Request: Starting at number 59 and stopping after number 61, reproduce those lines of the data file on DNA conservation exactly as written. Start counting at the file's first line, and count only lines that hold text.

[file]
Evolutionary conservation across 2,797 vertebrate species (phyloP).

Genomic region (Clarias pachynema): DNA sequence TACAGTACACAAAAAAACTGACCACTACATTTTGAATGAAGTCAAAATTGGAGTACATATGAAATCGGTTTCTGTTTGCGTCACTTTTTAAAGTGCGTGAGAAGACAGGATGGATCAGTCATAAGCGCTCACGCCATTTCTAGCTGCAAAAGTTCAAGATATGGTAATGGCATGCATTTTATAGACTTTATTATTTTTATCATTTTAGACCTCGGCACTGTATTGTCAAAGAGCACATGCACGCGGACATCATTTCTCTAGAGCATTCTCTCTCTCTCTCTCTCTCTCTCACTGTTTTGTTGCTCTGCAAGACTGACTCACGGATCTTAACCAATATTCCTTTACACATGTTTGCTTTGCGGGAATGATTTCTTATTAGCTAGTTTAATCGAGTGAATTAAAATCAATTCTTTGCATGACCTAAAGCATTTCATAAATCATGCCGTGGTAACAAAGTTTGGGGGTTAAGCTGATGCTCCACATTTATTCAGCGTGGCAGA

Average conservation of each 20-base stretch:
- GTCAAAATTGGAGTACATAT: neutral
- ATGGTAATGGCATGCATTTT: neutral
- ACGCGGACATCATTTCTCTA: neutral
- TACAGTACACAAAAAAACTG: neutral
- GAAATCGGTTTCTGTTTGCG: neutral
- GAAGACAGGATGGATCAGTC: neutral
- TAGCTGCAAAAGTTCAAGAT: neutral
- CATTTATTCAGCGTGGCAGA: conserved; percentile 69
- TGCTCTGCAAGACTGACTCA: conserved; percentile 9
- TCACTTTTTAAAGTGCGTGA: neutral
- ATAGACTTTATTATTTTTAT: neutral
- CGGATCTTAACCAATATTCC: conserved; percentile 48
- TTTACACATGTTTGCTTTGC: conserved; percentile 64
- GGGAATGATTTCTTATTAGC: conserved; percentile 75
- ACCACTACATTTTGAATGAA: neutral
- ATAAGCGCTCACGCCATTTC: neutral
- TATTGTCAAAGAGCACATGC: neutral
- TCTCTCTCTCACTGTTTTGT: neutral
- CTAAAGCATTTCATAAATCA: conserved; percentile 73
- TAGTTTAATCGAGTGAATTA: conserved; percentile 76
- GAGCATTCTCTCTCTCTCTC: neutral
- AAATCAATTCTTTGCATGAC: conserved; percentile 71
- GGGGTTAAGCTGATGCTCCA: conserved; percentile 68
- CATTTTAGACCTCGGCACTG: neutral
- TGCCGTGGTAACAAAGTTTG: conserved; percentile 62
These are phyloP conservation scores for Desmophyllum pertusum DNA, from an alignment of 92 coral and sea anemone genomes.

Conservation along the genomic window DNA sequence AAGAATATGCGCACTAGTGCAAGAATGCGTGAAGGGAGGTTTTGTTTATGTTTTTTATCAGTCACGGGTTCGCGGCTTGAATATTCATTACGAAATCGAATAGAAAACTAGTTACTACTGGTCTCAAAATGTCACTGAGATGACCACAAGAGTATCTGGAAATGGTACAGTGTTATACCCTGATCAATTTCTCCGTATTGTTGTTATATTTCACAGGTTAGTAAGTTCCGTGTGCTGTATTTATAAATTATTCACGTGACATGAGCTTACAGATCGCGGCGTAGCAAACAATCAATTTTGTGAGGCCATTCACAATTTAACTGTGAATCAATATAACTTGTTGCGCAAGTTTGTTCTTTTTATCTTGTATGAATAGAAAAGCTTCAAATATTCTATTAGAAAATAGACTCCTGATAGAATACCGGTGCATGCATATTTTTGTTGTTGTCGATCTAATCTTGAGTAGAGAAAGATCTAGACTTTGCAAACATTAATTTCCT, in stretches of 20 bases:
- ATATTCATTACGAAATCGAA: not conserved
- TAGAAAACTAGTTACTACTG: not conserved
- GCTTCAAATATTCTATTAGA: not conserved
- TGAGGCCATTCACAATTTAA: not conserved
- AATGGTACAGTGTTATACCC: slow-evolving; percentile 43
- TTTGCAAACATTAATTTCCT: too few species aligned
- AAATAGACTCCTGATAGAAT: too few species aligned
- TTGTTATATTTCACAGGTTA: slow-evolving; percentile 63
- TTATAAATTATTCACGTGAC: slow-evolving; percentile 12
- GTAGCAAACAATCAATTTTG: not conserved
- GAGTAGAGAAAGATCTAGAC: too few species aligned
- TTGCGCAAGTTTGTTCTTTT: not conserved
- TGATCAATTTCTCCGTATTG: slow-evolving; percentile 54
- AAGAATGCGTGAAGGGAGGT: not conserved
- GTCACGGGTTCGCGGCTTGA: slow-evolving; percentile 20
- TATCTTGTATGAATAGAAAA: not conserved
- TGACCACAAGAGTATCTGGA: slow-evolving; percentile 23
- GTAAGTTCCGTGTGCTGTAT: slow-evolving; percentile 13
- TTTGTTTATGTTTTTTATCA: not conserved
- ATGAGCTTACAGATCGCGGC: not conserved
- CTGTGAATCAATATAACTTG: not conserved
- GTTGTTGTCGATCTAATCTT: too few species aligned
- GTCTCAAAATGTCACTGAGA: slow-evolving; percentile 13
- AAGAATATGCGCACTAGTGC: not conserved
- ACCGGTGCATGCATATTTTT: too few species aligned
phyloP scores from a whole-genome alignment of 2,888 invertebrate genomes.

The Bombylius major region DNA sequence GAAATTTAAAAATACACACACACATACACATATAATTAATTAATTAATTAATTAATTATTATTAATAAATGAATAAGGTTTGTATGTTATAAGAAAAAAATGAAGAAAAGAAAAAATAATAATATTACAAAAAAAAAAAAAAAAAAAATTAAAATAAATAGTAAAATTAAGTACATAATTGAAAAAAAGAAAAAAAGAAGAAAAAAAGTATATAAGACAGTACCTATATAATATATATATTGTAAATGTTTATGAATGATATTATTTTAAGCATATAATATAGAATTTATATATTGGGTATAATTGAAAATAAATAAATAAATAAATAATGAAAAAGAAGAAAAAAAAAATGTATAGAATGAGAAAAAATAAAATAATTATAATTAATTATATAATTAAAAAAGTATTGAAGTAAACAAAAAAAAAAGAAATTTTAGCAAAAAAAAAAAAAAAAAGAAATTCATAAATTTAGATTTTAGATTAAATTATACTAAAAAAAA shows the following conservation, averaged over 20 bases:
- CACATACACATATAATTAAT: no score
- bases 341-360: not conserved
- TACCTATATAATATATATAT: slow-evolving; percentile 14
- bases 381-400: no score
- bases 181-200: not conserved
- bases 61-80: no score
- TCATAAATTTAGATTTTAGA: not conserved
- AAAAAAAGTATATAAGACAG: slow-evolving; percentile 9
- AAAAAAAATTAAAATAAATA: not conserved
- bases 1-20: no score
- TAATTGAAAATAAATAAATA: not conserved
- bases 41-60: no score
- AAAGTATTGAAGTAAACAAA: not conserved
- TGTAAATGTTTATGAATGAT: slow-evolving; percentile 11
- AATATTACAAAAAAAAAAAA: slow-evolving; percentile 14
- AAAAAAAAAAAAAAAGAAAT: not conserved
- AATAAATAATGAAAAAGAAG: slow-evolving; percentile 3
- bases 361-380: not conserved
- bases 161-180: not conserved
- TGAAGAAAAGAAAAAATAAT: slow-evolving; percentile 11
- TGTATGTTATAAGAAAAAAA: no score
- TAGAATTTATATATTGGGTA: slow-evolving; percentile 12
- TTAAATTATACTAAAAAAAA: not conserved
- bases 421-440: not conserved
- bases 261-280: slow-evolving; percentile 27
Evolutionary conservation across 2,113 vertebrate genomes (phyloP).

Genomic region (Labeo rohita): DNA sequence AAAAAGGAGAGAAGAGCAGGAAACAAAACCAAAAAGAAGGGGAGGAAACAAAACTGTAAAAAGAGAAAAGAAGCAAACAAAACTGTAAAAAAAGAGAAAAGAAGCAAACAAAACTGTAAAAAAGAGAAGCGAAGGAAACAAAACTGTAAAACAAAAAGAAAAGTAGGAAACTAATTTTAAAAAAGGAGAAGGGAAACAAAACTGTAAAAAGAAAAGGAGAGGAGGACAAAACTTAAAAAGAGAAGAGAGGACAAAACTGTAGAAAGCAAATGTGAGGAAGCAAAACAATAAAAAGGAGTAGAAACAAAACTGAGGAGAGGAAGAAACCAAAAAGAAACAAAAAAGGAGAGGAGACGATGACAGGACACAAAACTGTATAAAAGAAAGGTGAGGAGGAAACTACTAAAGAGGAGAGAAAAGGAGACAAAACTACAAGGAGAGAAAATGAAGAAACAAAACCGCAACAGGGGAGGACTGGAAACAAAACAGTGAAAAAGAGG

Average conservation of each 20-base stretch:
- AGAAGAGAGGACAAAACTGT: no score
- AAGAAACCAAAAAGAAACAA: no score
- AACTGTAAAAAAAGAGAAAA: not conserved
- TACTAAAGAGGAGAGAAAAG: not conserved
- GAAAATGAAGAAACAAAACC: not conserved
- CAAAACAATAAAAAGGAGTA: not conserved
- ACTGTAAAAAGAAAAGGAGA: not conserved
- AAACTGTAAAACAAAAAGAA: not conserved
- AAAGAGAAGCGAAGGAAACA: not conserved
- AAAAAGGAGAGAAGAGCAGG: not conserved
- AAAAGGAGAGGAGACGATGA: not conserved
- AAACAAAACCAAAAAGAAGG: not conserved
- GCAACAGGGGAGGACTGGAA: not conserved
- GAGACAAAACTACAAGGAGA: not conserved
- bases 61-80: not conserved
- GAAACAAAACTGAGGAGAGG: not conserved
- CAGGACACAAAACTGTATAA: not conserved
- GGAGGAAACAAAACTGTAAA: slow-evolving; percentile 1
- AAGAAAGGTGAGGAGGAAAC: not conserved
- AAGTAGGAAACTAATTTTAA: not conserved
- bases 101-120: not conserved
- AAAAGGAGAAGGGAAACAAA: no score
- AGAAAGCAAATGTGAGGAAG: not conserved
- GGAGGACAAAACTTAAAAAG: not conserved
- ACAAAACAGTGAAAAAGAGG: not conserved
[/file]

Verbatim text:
- bases 341-360: not conserved
- TACCTATATAATATATATAT: slow-evolving; percentile 14
- bases 381-400: no score